Parquet floors, long a feature of period homes, are increasingly popular. On the one hand, some homeowners aim to install parquet flooring. On the other hand, some homeowners want to know how to refurbish parquet flooring.
Before You Learn How to Refurbish Parquet Flooring, Remember Proper Maintenance
Parquet flooring, can offer years of great performance. As with hardwood floors more generally, parquet floors are beautiful and hard-wearing when properly maintained and protected. This means, using entry mats to reduce grit tracked into the home. Likewise, hallway runners and other area rugs can help protect high-traffic areas. There may be special considerations when protecting floors from children and their toys, pets, plants, dining chairs and rolling office chairs. The common theme among these considerations is keeping hardwood floors free of dirt and grim. Over time, small particles can be crushed into the floors, gradually eroding the sealant. A thorough and regular cleaning routine can reduce the effect of grit on your floors and reduce the need for refurbishment.
How to Refurbish Parquet Flooring
That said, sometimes circumstances present you with a beautiful but very unloved floor. In such a case, you need to know how to refurbish parquet flooring. Before diving into a full refurbishment, consider that your floor may simply need a really good clean. However, if your parquet need more that a good scrub, then follow 3 steps o repair and refurbish your floor.
1. Replace Tiles
Firstly, identify broken and damaged tiles. These tiles need to be removed. Machines can be used to remove tiles, or a hammer and chisel. Once the floor is clear of damaged tiles, replace them with new pieces. The size and shape of the blocks will depend on the pattern of your flooring, for example herringbone parquet flooring or five-finger mosaic parquet. Finally, complete the repair by fitting blocks into place with an adhesive.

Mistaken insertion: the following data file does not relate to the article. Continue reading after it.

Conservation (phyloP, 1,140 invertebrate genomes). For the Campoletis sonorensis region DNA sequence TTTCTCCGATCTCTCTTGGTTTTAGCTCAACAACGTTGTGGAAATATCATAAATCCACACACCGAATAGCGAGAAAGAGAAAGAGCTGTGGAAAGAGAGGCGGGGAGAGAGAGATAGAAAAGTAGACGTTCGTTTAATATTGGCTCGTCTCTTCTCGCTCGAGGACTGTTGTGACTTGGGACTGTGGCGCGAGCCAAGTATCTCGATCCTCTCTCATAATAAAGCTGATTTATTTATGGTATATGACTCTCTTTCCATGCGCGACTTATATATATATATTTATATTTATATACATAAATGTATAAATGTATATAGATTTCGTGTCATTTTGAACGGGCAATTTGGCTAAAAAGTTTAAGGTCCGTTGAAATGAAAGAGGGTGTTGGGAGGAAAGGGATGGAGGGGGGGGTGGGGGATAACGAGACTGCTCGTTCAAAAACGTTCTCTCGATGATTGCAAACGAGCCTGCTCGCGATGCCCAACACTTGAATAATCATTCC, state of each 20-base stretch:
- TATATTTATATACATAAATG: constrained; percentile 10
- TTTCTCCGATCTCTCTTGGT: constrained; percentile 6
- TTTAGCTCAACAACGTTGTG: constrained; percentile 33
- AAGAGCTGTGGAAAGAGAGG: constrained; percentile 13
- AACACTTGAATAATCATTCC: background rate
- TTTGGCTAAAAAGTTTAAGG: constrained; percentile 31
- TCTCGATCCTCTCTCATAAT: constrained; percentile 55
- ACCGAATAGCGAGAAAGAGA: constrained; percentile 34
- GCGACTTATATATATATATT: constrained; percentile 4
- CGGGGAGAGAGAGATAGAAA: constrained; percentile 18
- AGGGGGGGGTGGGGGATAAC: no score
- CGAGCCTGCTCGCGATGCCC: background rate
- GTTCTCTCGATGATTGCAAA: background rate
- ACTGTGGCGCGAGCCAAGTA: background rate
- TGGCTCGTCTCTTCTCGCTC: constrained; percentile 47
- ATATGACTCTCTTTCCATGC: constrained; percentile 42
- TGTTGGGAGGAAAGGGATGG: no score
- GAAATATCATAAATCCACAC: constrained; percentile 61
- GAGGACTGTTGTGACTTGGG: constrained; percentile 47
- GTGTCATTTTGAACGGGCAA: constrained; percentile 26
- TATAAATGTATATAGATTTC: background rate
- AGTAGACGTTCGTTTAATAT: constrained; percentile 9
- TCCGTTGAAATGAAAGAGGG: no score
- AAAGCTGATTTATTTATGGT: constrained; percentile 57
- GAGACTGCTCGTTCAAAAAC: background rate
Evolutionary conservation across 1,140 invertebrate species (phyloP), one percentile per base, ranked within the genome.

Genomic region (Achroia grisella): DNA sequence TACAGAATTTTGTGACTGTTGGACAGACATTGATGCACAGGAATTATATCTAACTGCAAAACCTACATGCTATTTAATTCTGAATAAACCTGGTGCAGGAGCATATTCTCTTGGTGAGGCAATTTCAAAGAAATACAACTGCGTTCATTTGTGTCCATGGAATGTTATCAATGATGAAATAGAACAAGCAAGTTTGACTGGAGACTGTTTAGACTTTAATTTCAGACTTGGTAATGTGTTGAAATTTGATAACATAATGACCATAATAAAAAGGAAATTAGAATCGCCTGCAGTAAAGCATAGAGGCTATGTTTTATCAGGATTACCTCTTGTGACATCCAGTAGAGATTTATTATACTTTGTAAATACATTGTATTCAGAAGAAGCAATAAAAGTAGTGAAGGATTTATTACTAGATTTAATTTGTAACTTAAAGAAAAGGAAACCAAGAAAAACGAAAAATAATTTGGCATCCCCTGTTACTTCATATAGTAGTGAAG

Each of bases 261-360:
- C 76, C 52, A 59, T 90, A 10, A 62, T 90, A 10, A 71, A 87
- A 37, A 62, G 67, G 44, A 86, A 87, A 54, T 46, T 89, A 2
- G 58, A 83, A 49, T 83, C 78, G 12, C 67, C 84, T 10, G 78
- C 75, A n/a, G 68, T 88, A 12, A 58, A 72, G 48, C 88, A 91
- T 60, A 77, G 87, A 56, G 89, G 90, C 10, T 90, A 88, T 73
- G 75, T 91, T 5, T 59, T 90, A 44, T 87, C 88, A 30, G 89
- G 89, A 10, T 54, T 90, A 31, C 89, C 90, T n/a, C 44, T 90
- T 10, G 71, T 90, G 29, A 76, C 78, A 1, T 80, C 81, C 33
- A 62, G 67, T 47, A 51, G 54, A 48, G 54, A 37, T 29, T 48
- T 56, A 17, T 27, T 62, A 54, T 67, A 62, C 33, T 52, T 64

Secondly, sand the repaired floor. Consider hiring a dustless sander, which can dramatically reduce indoor air pollution as well as time spent on clean-up.
3. Stain and Seal
Lastly, once sanded to a fine grit, the floor is ready for sealing. It is at this point that stain should be applied, if desired. Test patches can be put on the floor in order to make a confident choice on colour. Once a final colour is picked, the patches can be sanded off before finishing. Finally, it is wise to choose a high-quality low VOC floor sealant to reduce off-gassing of harmful chemicals in your home.
Example Refurbishment from Hertfordshire
While the steps of how to refurbish parquet flooring appear straightforward, sometimes floor sanding requires a little creative problem solving. For instance, a client’s floor in Ayot St. Peter near Stevenage in Hertfordshire included half a room of maple parquet and half a room of oak.
Sourcing reclaimed wood of matching sizes proved impractical. Therefore, we purchased new blocks. We removed damaged blocks and replaced with new pieces. Then we used our dustless sanding process to get a smooth finish. This required mulitple passes with the Lagler Trio sander working through coarse grits (36, 40 and 60) to finer 100 grit sand paper.
Having repaired a difficult floor and sanded it to a fine finish we encountered the greatest obstacle of the job. The varying wood types meant they wouldn’t stain uniformly. Therefore, we contacted a local French Polisher with 30 years experience. The Polished tinted a base coat with stain to achieve an exact match with the colour of the flooring. Finally, we lacquered the floor with 3 coats of Bona Mega Satin. Job done much to the mutual satisfaction of Simply Sanding and our client!
Refurbish Your Parquet Floors
Have fantastic parquet floors waiting to show their potential? Overwhelmed at the idea of restoring them now that you know how to refurbish parquet flooring? We can help. As floor sanding Essex experts, our skills and expertise are up to the challenge. We can transform really rough-looking parquet, into something truly special. We’d love to try. Contact us for a free, no-obligation quote.